Photo by AlicePopkorn
I haven’t even started writing the story yet and already I’m stressing about getting it right.
A scene complete with dialogue started playing on that movie screen in my head, of course in the bath when I have no way to write it down. I thought a cliche, and stopped the story with a screech of brakes to come up with an alternative, something brighter, less everyday. Of course, nothing came but different cliches. Fresh language can’t be forced. No more story after that.
I need to remember what first drafts are for.
They’re for getting the story down. They aren’t the place to spend half an hour worrying about a better way to express a single phrase. They aren’t the place to stop and think about whether my language is too simple or too flowery. They aren’t the place to make it all pretty and neat and tidy and politically correct and unoffensive to anyone, even my mother-in-law. They aren’t the place to take the whole writing session doing a long research session on the physics of time travel or the streetscape in 1800′s Paris or whatever. They aren’t the place to stress about whether the character’s GMC is coming out enough or my scenes and sequels are in the right order or my Break into Two comes at the right word count.
That comes later.
First drafts are for getting to know the characters, getting those story people on the page, moving around, thinking, feeling, talking, doing things. Fleshed out, not cardboard. They’re for finding out what the story is about. They’re for cutting loose and having fun with words, being as wild and outrageous and playful as I want, or as pedestrian and simplistic and cliche riddled as it comes too. Whatever it takes, if that’s what gets the story down on the pages so I have something I can edit later.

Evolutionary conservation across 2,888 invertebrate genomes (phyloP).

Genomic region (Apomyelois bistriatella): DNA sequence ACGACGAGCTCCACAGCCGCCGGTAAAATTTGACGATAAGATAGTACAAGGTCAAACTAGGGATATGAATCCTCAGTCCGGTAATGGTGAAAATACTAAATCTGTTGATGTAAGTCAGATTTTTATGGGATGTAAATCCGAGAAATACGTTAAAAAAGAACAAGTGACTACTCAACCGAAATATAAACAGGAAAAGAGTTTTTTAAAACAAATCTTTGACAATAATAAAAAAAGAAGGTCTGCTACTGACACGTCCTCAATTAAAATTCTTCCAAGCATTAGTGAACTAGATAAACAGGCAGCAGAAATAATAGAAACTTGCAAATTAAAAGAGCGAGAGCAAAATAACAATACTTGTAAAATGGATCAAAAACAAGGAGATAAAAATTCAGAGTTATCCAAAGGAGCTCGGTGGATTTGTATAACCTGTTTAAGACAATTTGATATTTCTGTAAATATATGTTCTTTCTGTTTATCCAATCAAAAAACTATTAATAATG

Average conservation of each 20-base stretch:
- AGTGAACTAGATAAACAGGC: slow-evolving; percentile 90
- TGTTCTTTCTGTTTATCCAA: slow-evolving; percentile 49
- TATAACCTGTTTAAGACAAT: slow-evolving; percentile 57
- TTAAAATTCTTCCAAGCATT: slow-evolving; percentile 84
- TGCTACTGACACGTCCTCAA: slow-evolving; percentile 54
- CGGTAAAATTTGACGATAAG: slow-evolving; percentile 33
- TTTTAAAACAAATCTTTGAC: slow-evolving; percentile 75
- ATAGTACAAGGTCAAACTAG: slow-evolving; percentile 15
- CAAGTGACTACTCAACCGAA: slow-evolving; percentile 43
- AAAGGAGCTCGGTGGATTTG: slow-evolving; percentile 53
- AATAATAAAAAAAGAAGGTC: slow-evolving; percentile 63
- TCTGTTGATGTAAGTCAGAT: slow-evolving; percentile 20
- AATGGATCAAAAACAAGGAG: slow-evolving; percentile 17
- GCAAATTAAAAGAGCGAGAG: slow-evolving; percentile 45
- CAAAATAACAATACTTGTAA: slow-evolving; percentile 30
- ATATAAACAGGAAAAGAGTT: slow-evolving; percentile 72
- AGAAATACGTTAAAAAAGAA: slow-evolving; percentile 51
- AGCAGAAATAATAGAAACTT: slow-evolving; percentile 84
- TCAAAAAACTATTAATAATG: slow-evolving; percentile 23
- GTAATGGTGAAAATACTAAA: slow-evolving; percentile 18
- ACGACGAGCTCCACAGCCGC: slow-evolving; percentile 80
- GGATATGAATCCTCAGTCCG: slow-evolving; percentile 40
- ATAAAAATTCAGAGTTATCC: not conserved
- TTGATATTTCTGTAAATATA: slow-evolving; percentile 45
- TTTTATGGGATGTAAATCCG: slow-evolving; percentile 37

Second draft is for the tightening, the fine tuning, the layering in more of what’s needed, the taking out of what’s not, the moulding and shaping.
It is for me, anyway. I know everyone has a different process. I have published friends who edit as they go, whose minds work in a miraculous way that means close to first drafts can be subbed, with minimum rewrites. They don’t plan, either. I’m not jealous at all, oh no, not a bit. I’m always this colour green.
The thing is, I’ve tried that. And I’ve tried extensive prewriting planning. It simply doesn’t work for me. I end up with a slow, stodgy, overcooked porridge story, no life or energy in it.
I do plan, at least try to get to know my characters and what their story arc might be, how they need to grow and change over the course of the story. But I still seem to need a discovery draft. I need to fumble my way in the dark towards what my story is. The real story I want to write always seems to end up being something a long way from what I first thought. I’ve tried doing it differently, but it keeps coming back to the same thing. This is my process. I write my way in. This is what I need to respect, and work with, and play with.
Just like morning pages, no second thoughts. No deleting. Just keep those hands moving on the keys and those words coming. Write as wild and as raw and as real as I can. Yes, I might have a plan, a bit of an idea where I’m going. I don’t want to set off into the pathless forest without any sort of map and compass and concept of direction at all. But I don’t know what I’ll find until I get in there. I need to keep reminding myself to let the story be what it is in first draft. Crazy, chaotic, contradictory, crappy.
Because somewhere in that mess is the story I really want to tell.
Well, I’m pretty sure that’s my writing process. Not the recommended method, especially by story architecture purists, but it’s mine! What’s yours?